BS"D         Draft, 30 Tishri 5761 (29 Oct. '00).

New Statistical Evidence for a Genuine Code in Genesis
Doron Witztum

Index Introduction:
     In their Statistical Science paper [1], WRR presented statistical evidence for the existence of a hidden code in Genesis. Clearly, if their work was unbiased, such a proof indeed exists. Therefore, in their response in the same journal [2], MBBK tried to prove their thesis that WRR's experiment was successful due to "tuning" of the data, especially of the names and appellations which they had used. In Sec. 10 (pgs. 163-164), MBBK report on "the most important class of experiments" they conducted to do this. We quote:

        "Our own rabbis experiments.
        Perhaps the most important class of experiments we have conducted are repetitions of the famous rabbis experiment. For this purpose, we engaged Simcha Emanuel, a specialist in rabbinical history at Tel-Aviv University, as an independent consultant.
        For the first experiment, Emanuel was informed which 32 rabbis appeared on WRR's second list and asked to prepare names and appellations for each of them. He had not seen WRR's lists and was asked not to consult them, nor was he given any explicit guidance concerning which types of appellations to include and how to spell them. Rather, he was asked to use his own professional judgement to settle all issues. During his work he consulted a second historian, David Assaf of Tel-Aviv University. As well as writing names and appellations, Emanuel and Assaf commented on the accuracy of the dates given by Margaliot (1962) and corrected some of them (as had WRR).
        The result of this experiment was a list of names and appellations which appears quite different from that of WRR. The least permutation rank of P1 _ 4 was 0.233.
        The same exercise was then carried out with a list of rabbis that had not been used before, namely those whose entries in Margaliot's encyclopedia occupy from 1 to 1.5 columns and for whom there is a date of birth or death mentioned (except for those incorrectly included by WRR in their second list). For these 26 rabbis, the least permutation rank of P1 _ 4 was 0.404.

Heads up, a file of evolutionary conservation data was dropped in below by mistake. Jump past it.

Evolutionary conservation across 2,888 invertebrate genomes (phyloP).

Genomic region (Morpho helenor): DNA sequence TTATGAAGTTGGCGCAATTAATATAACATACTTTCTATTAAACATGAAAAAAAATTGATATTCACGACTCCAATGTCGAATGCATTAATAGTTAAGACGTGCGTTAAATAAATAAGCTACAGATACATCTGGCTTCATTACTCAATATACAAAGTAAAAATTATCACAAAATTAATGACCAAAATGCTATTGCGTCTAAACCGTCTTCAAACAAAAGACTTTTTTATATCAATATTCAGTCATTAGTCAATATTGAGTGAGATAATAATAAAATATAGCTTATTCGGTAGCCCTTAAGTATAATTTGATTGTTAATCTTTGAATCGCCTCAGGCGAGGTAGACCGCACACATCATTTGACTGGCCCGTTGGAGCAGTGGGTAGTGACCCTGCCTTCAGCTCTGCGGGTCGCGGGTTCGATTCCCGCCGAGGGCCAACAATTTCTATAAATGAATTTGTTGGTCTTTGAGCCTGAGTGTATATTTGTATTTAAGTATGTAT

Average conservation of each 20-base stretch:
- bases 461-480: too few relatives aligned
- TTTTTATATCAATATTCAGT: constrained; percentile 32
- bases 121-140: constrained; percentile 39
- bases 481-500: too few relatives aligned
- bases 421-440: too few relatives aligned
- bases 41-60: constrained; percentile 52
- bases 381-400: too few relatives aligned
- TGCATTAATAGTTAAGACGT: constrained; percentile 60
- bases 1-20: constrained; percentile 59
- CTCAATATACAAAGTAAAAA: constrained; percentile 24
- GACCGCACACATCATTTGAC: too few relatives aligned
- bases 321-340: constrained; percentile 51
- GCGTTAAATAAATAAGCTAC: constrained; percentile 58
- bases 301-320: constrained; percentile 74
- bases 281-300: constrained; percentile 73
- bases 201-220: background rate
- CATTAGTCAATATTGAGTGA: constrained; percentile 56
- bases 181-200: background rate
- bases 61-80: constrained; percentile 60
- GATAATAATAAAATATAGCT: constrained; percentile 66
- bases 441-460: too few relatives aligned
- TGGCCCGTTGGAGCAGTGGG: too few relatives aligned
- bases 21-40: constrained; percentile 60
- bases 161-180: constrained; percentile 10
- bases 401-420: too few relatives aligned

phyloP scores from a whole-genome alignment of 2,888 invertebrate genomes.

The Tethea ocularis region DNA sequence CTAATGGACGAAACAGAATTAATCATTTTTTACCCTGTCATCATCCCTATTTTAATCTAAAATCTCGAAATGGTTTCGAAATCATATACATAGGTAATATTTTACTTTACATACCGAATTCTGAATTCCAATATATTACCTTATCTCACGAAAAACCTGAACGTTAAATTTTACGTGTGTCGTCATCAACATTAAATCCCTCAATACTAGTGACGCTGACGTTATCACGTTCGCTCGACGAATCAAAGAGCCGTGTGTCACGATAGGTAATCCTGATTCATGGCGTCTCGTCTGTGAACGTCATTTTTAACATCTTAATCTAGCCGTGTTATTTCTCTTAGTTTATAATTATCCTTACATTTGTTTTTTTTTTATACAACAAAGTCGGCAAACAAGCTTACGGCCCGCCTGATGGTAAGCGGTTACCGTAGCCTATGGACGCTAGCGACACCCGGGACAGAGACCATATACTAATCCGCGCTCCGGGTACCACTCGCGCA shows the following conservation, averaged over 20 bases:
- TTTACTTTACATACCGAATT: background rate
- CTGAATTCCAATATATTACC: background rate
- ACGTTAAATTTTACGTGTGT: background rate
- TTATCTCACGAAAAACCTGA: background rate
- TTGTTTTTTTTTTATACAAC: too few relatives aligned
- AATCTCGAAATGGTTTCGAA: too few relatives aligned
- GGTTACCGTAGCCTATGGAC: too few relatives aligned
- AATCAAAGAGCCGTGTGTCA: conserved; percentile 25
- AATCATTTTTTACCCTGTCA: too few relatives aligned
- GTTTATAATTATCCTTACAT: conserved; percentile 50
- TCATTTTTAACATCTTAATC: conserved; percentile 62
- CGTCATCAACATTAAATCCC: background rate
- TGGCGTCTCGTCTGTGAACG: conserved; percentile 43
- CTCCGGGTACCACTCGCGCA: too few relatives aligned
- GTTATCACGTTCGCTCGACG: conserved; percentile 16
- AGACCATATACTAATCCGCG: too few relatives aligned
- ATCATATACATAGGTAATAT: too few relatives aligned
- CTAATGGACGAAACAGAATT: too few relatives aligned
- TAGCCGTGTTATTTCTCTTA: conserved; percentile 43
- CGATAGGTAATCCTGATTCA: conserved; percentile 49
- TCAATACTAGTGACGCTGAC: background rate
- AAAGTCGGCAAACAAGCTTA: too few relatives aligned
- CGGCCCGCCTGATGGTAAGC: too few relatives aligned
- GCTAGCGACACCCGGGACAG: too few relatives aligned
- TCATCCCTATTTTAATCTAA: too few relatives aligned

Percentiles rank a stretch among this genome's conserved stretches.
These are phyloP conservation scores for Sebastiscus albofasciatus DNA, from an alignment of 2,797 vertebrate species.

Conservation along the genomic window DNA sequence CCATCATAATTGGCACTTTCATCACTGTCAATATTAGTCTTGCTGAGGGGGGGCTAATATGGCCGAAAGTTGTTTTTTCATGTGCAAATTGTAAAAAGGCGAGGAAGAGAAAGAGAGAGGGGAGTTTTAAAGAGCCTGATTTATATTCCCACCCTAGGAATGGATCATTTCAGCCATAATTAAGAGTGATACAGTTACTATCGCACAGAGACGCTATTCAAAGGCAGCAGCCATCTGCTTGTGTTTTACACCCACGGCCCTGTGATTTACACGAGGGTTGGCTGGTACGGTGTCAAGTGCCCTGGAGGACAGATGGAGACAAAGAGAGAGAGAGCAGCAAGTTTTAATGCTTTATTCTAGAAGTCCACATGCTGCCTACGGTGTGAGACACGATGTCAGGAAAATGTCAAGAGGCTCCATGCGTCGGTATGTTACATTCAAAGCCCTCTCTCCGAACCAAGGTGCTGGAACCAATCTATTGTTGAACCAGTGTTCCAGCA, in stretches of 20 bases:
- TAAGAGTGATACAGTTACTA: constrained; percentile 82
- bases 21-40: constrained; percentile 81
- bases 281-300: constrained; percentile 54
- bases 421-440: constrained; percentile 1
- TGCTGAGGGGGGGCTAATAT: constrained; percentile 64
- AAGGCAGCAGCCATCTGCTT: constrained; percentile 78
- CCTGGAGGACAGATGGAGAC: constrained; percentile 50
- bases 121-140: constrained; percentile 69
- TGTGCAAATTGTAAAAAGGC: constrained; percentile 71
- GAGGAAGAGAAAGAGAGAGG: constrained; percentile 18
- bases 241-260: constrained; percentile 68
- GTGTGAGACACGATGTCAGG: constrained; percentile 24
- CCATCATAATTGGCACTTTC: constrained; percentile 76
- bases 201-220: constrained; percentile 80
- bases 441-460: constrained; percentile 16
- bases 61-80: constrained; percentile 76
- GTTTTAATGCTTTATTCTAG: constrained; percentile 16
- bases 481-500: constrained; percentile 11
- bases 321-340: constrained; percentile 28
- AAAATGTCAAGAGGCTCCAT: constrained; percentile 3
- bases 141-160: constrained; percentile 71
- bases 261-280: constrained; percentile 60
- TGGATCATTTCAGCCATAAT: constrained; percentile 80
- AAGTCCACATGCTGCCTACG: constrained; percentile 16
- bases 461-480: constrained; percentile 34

After the above two experiments were completed, we carried out the following re-enactment of WRR's second experiment.

1.         A list of rabbis was drawn from Margaliot's encyclopedia by applying WRR's criteria for their second list, while correcting the errors they made. Our list differed from WRR's in dropping two rabbis and including three others. One rabbi who fits the selection criteria could not be included because he appears incorrectly in WRR's first list.
2.         Emanuel was shown the spelling rules and table of appellations for WRR's first list as they first appeared in WRR (1986). He then compiled a parallel table of appellations for our list of 33 rabbis, attempting to follow the rules and practices of WRR's first list.
3.         To mimic WRR's processing of dates for their first list, we used the dates given by Margaliot except in the cases where Emanuel either found an error or found an additional date. In some cases Emanuel regarded a date as uncertain, in which case we followed WRR's practice of leaving the date out. Overall, Emanuel changed more of Margaliot's dates than WRR did.
4.         The resulting list of word pairs was processed using WRR's permutation test.

The result of applying WRR's permutation test was that the least permutation rank of P1 _ 4 was an uninteresting 0.254.
        There are some syntactic differences between Emanuel's list and WRR's first list, namely that Emanuel was sparing in use of articles and sometimes used a one-letter abbreviation for "Rabbi". We pointed out these differences to Emanuel, who then made some changes to his list. Because of our intervention, the new list cannot be said to be as a priori as the original, but it is arguably closer to the practices of WRR's first list. The new list gives permutation ranks of 0.154, 0.054, 0.089, and 0.017 for P1 _ 4, respectively. Applying the Bonferroni inequality as in WRR94, we have an overall significance level of 0.066.
        This negative result is all the more conclusive if we realize that our experiment had some clear biases towards WRR's experiment. The definition of the set of rabbis, the introduction of P3 and P4 (only P1 and P2 appeared with the first list) and, most importantly, the definition of the permutation test, were under WRR's control when they ran their second experiment and were merely copied by us. Thus, we were vulnerable to any systematic bias that existed in those decisions, as well as to the possibility that WRR knew some examples from their second list earlier than acknowledged. We can only partly compensate for these biases. Using only P1 and P2 changes the overall result to 0.108. Using the permutation test of Diaconis (discussed in Sections 3 and 4) rather than the test invented by WRR, the results are even worse: 0.647 using the average and 0.743 using the minimum.